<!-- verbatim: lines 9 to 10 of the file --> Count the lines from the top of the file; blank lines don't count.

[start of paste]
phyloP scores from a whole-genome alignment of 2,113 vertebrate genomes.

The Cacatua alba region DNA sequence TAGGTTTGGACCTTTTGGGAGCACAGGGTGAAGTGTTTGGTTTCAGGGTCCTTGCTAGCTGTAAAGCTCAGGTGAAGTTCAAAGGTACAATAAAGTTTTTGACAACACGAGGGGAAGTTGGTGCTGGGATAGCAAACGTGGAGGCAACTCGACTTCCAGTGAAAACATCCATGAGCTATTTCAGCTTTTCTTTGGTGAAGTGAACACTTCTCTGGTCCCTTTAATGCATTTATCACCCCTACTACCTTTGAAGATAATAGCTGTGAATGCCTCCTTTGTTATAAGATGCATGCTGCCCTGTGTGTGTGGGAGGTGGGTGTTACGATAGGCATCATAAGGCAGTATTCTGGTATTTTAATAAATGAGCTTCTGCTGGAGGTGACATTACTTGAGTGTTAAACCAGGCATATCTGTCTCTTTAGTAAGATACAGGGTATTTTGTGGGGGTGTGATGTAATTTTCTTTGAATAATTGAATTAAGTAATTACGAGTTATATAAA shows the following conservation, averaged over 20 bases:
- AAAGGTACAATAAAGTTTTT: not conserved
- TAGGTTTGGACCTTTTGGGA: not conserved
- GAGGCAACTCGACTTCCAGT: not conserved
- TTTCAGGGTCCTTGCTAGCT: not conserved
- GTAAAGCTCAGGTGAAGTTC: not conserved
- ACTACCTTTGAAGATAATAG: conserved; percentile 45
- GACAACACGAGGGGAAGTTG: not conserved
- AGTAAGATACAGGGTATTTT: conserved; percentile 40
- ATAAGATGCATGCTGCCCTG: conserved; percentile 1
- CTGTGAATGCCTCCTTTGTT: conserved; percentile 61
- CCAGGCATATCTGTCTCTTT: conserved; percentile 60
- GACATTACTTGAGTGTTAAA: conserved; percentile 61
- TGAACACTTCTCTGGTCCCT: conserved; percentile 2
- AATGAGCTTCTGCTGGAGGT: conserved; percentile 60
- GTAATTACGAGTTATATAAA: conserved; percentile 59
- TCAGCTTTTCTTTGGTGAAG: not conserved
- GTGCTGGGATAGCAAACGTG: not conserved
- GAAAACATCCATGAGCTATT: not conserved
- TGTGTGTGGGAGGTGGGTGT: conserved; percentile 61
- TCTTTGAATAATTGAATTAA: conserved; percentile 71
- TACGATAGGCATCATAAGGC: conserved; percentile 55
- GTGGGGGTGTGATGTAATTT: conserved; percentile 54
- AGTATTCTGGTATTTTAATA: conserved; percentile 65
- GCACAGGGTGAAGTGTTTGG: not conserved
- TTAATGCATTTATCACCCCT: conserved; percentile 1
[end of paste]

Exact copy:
- GACAACACGAGGGGAAGTTG: not conserved
- AGTAAGATACAGGGTATTTT: conserved; percentile 40